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Algal remodeling in a ubiquitous planktonic photosymbiosis
Decelle, J.; Stryhanyuk, H.; Gallet, B.; Veronesi, G.; Schmidt, M.; Balzano, S.; Marro, S.; Uwizeye, C.; Jouneau, P.-H.; Lupette, J.; Jouhet, J.; Maréchal, E.; Schwab, Y.; Schieber, N.L.; Tucoulou, R.; Richnow, H.; Finazzi, G.; Musat, N. (2019). Algal remodeling in a ubiquitous planktonic photosymbiosis. Curr. Biol. 29(6): 968-978.e4.
In: Current Biology. Cell Press: London. ISSN 0960-9822; e-ISSN 1879-0445, meer
Peer reviewed article  

Beschikbaar in  Auteurs 

    Phaeocystis Lagerheim, 1893 [WoRMS]
Author keywords
    symbiosis; plankton; microalga; single-cell imaging; photosynthesis; mass spectrometry imaging; 3D electron microscopy; eukaryotes; plastid; Phaeocystis

Auteurs  Top 
  • Decelle, J.
  • Stryhanyuk, H.
  • Gallet, B.
  • Veronesi, G.
  • Schmidt, M.
  • Balzano, S., meer
  • Marro, S.
  • Uwizeye, C.
  • Jouneau, P.-H.
  • Lupette, J.
  • Jouhet, J.
  • Maréchal, E.
  • Schwab, Y.
  • Schieber, N.L.
  • Tucoulou, R.
  • Richnow, H.
  • Finazzi, G.
  • Musat, N.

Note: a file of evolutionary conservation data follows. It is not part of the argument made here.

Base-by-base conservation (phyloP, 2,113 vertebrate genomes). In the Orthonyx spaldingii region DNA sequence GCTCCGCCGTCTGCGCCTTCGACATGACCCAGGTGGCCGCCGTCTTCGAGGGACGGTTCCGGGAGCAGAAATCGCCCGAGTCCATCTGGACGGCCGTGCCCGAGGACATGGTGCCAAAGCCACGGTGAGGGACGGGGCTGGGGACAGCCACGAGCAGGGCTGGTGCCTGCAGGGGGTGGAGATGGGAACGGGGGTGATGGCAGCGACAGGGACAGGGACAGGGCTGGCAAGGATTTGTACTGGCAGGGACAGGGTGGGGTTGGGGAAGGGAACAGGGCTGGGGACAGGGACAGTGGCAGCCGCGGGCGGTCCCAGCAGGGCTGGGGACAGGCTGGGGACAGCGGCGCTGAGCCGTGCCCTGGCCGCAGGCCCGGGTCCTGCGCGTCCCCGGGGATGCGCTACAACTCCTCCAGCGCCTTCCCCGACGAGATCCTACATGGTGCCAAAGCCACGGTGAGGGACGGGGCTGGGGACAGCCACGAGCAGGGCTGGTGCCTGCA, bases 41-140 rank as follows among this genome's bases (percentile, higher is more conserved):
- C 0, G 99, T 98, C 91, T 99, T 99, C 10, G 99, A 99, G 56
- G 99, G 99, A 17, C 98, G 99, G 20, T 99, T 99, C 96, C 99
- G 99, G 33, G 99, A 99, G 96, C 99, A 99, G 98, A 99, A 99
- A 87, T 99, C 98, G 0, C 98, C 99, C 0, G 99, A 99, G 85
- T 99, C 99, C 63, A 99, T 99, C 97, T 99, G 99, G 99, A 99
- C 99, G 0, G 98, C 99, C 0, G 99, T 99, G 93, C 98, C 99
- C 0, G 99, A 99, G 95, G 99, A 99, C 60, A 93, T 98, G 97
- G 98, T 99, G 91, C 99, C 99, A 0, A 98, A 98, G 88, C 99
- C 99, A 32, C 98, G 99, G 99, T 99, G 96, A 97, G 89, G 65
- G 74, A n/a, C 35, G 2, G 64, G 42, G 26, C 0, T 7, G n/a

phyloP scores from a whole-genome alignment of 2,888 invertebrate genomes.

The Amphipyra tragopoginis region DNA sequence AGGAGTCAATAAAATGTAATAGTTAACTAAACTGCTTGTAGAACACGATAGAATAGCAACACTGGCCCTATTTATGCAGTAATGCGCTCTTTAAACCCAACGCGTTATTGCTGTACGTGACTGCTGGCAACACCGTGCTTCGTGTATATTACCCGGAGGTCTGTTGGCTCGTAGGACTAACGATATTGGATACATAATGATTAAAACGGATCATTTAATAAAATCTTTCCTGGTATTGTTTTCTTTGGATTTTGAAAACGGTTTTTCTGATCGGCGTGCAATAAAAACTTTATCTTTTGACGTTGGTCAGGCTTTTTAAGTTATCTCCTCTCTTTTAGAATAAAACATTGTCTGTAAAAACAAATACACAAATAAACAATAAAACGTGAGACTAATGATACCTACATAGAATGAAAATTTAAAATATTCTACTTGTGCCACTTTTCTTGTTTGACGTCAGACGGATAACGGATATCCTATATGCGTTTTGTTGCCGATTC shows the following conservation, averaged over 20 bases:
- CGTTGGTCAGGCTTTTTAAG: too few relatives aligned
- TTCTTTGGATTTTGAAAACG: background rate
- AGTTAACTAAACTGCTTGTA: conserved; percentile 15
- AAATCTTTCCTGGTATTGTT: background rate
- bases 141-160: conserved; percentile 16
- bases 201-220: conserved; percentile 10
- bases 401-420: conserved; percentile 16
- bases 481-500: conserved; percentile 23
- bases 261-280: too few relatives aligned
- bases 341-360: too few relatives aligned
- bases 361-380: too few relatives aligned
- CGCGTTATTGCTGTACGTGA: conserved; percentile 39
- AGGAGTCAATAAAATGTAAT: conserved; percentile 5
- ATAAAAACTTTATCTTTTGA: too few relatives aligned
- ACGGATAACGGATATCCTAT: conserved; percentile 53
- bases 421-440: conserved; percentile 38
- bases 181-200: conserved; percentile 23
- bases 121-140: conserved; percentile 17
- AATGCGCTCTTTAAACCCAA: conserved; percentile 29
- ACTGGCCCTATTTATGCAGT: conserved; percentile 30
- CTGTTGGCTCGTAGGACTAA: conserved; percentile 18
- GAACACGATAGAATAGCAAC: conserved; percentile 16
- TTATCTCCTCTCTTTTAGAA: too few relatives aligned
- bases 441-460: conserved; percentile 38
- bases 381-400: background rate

Photosymbiosis between single-celled hosts and microalgae is common in oceanic plankton, especially in oligotrophic surface waters. However, the functioning of this ecologically important cell-cell interaction and the subcellular mechanisms allowing the host to accommodate and benefit from its microalgae remain enigmatic. Here, using a combination of quantitative single-cell structural and chemical imaging techniques (FIB-SEM, nanoSIMS, Synchrotron X-ray fluorescence), we show that the structural organization, physiology, and trophic status of the algal symbionts (the haptophyte Phaeocystis) significantly change within their acantharian hosts compared to their free-living phase in culture. In symbiosis, algal cell division is blocked, photosynthesis is enhanced, and cell volume is increased by up to 10-fold with a higher number of plastids (from 2 to up to 30) and thylakoid membranes. The multiplication of plastids can lead to a 38-fold increase of the total plastid volume in a cell. Subcellular mapping of nutrients (nitrogen and phosphorous) and their stoichiometric ratios shows that symbiotic algae are impoverished in phosphorous and suggests a higher investment in energy-acquisition machinery rather than in growth. Nanoscale imaging also showed that the host supplies a substantial amount of trace metals (e.g., iron and cobalt), which are stored in algal vacuoles at high concentrations (up to 660 ppm). Sulfur mapping reveals a high concentration in algal vacuoles that may be a source of antioxidant molecules. Overall, this study unveils an unprecedented morphological and metabolic transformation of microalgae following their integration into a host, and it suggests that this widespread symbiosis is a farming strategy wherein the host engulfs and exploits microalgae.

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